Canada: How Fetal Heartrate Monitoring Prevents Birth Injuries: Part 1

Last Updated: August 20 2018
Article by Roger Shoreman

There are certain moments in your birth story that you will likely always remember. The first inkling that you may be pregnant; the overwhelming emotion when your suspicion is confirmed; the first time you feel the little one move or kick; and, of course, the adrenaline rush as you go into labour.

But one moment often stands out for many soon-to-be parents and their loved ones - the first time they hear their baby's heartbeat.

The fetal heartrate might provide a special moment or memory, but it's also very important to ensure both the fetus and mother are in good health at key moments of pregnancy - especially during active labour.

A non-reassuring or abnormal fetal heartrate can be a sign of fetal distress from oxygen deprivation. Medical providers must act quickly and exercise good judgment in responding to troubling readings to prevent serious birth injuries.

In this two-part blog series, we'll explain how the fetal heartrate is monitored during labour, describe how a medical provider knows when to act, and explain how fetal heartrate charts and records may become critical pieces of evidence in a birth injury lawsuit (obstetrical malpractice).

Can You Hear My Heartbeat?

Once the fetal heartbeat is detectable, checking the fetal heartrate becomes a normal part of prenatal care. A normal fetal heartrate baseline is in the range of 110 to 160 beats per minute.

During the latter stages of a pregnancy, if a medical practitioner providing obstetrical care observes certain risk factors (for instance, if a fetus is small for its gestational age, if there is decreased fetal movement, or if there is a preterm premature rupture of membranes), they may decide to perform some antenatal tests that observe and evaluate changes in the fetal heartrate.

For example, a nonstress test (NST) can be used to determine if the fetal heart rate accelerates (as expected) according to fetal movements reported by a pregnant woman. A 'reactive' heartrate is reassuring. Although a 'non-reactive' heartrate does not necessarily mean there are problems with a pregnancy, it may prompt trained medical providers to use other assessments (such as a biophysical profile) and a review of a woman's medical history to determine if they should intervene in a pregnancy, and potentially deliver a fetus prior to term.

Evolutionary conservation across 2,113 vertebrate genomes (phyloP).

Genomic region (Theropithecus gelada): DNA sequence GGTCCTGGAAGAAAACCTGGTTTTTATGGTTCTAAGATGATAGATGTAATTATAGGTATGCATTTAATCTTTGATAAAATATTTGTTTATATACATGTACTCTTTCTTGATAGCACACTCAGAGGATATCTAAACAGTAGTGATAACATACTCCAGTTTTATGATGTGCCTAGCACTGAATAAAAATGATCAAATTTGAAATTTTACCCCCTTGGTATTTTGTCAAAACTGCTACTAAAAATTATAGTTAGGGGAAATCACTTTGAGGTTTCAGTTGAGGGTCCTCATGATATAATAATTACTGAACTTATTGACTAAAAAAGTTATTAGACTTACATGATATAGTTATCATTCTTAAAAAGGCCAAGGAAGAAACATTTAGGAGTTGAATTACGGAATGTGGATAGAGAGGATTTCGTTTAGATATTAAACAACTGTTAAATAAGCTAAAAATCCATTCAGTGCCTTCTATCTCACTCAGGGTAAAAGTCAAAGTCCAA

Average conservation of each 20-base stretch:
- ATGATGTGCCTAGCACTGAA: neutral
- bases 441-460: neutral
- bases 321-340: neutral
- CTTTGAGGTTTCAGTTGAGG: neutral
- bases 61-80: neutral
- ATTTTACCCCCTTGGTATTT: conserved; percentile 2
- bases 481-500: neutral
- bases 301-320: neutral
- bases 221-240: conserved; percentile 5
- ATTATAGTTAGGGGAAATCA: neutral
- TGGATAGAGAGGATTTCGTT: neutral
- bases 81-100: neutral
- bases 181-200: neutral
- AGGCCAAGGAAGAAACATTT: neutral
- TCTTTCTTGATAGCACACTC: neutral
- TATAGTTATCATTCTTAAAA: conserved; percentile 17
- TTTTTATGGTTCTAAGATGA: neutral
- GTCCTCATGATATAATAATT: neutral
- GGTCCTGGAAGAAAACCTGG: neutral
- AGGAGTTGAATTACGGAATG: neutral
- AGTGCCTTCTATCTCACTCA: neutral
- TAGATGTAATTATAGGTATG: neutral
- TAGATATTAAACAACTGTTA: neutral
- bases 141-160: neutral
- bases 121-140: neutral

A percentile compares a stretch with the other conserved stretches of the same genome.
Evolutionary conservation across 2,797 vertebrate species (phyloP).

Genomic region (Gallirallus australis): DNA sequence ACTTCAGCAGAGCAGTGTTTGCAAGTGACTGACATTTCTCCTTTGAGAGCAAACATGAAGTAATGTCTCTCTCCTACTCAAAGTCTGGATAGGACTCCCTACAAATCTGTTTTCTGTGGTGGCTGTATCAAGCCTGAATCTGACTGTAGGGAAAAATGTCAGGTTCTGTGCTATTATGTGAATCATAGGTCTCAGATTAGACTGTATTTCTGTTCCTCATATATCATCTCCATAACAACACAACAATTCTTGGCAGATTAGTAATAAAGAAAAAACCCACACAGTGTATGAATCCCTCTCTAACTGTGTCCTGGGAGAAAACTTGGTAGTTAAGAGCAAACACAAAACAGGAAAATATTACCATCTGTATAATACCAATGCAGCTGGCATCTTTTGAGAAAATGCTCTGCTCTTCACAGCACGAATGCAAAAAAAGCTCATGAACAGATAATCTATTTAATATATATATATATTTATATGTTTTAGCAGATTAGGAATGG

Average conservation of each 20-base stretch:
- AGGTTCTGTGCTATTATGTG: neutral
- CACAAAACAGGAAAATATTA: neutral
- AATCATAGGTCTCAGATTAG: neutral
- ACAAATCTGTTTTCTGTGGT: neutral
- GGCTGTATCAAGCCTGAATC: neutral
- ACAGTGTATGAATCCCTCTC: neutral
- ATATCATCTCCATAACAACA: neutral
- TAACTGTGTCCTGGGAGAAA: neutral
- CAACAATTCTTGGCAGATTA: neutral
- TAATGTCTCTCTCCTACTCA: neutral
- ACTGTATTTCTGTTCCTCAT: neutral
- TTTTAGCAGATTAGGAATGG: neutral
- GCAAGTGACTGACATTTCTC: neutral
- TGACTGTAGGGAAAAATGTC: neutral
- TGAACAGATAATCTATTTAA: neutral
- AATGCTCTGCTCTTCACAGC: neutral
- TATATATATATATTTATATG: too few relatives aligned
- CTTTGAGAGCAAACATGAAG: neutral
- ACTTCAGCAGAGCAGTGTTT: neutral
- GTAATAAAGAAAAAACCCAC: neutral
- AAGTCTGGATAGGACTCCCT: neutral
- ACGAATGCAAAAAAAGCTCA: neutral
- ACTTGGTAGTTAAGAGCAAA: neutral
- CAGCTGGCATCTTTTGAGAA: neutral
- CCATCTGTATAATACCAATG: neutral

All these steps are part of professional guidelines and standards of practice set out by the Society of Obstetricians and Gynaecologists of Canada (and its American counterpart, the American College of Obstetricians and Gynecologists) and used obstetricians, gynecologists, midwives and other regulated birth practitioners. Every hospital must also have their own up-to-date policies and guidelines based on the documents these groups release.

Heartrate Monitoring During Labour

During the 20th century auscultation of the fetal heart (periodic listening with a stethoscope or Doppler ultrasound) during active labour became a universal standard of care. Within the past few decades, however, electronic fetal heartrate monitoring (internal or external) has become the preferred method for tracking during active labour - particularly if a pregnancy is deemed to be higher risk or if auscultation readings are non-reassuring.

Whether using auscultation, electronic fetal heartrate monitoring, or a combination of the two during different parts of labour, professional guidelines recommend that fetal heartrate monitoring should be continuous during the whole of active labour and increase in frequency in the active second stage of labour.

Not only does this monitoring help practitioners to make decisions about intervening during labour, but these charts or printouts of electronic monitoring data are often key pieces of evidence in legal proceedings if a preventable birth injury occurs. (Birth records must be stored and saved for 20 years).

When Trouble Occurs

In the second part of this series, I'll explain how medical providers use fetal heartrate monitoring to gauge normal variability, what is required when they detect an abnormal reading, and what you should know if a loved one has experienced a preventable birth injury due to negligent or incompetent obstetrical care.

The content of this article is intended to provide a general guide to the subject matter. Specialist advice should be sought about your specific circumstances.

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